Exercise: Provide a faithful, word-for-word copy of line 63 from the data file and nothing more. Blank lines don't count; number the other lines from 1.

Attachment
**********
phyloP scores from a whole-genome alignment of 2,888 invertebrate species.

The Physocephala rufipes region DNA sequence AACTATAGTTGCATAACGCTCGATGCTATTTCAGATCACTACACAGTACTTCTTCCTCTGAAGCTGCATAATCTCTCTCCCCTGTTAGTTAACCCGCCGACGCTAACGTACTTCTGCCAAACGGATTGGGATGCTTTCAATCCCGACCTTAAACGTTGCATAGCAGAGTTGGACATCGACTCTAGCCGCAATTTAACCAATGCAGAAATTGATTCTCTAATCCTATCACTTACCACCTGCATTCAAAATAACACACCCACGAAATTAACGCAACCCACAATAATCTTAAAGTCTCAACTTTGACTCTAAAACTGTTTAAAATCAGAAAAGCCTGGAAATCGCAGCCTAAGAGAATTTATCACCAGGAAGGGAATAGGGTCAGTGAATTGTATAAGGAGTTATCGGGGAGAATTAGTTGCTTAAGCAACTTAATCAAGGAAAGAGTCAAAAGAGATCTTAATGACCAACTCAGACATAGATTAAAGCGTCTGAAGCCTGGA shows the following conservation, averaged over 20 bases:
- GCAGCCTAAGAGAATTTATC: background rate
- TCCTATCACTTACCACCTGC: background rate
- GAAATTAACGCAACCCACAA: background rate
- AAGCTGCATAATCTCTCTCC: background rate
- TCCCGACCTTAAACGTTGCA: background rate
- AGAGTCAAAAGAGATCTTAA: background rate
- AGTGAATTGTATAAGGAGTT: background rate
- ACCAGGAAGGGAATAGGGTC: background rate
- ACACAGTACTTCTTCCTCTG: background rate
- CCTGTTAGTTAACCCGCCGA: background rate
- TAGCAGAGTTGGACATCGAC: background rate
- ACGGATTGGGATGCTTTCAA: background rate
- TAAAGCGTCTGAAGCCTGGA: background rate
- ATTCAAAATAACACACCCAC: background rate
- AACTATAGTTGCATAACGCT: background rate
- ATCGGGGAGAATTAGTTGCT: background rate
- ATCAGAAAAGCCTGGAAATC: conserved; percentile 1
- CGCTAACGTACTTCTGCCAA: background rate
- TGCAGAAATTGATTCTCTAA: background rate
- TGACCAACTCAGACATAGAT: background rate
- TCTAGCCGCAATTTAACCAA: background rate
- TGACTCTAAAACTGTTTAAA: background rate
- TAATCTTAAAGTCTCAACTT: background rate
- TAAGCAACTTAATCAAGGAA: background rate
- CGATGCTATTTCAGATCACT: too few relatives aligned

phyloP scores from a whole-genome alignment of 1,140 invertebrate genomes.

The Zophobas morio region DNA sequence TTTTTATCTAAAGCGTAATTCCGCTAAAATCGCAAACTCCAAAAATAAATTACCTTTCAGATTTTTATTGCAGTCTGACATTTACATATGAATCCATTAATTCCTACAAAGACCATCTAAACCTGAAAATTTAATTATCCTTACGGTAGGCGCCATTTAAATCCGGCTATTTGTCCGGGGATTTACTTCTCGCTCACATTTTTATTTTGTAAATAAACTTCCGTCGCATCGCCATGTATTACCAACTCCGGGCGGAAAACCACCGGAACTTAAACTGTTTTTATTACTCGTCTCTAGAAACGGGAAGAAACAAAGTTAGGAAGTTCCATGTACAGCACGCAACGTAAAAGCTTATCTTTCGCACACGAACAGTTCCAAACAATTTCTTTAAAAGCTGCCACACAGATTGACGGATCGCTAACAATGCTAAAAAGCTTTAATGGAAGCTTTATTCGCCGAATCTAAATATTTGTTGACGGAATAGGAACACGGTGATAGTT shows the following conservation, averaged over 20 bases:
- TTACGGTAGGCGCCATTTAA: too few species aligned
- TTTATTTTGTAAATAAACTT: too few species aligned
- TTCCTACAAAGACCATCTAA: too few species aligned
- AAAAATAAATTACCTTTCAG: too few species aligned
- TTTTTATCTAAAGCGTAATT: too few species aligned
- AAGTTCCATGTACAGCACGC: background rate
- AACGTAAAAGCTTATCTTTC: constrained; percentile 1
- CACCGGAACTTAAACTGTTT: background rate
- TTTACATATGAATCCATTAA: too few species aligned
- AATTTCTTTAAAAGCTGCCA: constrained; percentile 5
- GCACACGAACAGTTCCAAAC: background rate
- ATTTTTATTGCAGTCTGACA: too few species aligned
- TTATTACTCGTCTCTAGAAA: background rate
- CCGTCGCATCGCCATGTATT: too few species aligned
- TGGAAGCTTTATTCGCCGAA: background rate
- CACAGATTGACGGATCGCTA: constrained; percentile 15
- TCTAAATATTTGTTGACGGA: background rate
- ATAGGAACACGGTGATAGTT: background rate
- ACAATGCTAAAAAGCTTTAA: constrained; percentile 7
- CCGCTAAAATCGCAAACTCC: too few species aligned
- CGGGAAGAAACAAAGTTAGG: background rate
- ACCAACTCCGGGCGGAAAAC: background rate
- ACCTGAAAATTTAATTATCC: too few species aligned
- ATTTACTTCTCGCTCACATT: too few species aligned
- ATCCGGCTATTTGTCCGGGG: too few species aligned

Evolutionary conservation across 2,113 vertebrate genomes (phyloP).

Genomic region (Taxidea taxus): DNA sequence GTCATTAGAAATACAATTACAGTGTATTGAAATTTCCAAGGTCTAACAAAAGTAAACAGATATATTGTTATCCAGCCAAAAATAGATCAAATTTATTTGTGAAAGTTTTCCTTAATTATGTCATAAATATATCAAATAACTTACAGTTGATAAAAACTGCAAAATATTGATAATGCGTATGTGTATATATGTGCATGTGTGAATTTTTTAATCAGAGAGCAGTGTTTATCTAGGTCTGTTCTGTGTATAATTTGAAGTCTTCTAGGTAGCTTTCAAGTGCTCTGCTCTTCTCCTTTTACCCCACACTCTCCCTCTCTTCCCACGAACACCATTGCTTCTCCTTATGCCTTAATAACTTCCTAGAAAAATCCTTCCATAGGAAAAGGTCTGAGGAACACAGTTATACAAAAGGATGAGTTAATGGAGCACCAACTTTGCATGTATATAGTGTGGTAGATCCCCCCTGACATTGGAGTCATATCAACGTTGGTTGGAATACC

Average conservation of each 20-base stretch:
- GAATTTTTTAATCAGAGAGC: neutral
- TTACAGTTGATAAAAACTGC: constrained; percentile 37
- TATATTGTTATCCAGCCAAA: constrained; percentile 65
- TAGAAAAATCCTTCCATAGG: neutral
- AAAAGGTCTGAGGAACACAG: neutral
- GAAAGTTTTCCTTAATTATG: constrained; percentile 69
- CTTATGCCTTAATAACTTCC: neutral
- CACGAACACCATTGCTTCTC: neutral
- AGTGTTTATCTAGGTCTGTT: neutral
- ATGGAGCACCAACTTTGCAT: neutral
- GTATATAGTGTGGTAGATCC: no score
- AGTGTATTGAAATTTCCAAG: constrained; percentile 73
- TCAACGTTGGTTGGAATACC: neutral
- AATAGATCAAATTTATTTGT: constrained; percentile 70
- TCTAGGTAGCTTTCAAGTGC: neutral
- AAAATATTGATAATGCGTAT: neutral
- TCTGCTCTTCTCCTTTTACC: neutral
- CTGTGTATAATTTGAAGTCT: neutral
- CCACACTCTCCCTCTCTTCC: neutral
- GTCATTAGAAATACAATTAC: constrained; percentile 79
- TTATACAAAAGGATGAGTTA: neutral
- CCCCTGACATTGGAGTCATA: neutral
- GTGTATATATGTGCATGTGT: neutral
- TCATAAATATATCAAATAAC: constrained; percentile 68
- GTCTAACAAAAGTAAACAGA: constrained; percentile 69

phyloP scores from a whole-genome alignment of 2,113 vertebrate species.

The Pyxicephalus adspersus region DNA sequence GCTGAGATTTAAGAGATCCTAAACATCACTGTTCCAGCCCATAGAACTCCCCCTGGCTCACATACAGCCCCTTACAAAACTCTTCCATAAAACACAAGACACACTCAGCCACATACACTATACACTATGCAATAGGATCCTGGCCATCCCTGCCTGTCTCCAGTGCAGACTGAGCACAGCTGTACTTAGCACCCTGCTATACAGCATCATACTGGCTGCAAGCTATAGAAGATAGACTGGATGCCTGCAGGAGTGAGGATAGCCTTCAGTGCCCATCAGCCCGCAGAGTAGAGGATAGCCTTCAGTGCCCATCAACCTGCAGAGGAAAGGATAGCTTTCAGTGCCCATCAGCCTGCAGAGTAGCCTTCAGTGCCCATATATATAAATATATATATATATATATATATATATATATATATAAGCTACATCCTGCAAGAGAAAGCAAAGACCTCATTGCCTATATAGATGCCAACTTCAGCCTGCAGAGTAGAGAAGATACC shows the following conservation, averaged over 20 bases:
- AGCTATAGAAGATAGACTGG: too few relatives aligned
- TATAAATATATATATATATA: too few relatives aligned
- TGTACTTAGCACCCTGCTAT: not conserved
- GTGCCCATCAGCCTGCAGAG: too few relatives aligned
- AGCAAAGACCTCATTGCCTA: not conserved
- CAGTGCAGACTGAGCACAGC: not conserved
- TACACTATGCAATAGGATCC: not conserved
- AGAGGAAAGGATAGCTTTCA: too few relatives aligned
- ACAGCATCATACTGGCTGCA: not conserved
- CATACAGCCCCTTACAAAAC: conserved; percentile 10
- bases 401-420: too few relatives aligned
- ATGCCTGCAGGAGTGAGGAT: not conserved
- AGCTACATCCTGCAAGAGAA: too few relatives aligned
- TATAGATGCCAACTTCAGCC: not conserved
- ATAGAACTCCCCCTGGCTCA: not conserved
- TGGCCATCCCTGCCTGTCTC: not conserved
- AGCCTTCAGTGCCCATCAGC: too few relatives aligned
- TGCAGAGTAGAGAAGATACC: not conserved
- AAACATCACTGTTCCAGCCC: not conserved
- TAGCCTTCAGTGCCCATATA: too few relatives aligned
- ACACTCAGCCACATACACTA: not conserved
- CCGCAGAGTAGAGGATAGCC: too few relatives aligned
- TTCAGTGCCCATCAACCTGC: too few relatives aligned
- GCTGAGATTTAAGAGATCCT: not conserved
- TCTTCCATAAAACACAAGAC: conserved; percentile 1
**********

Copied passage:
- GAAAGTTTTCCTTAATTATG: constrained; percentile 69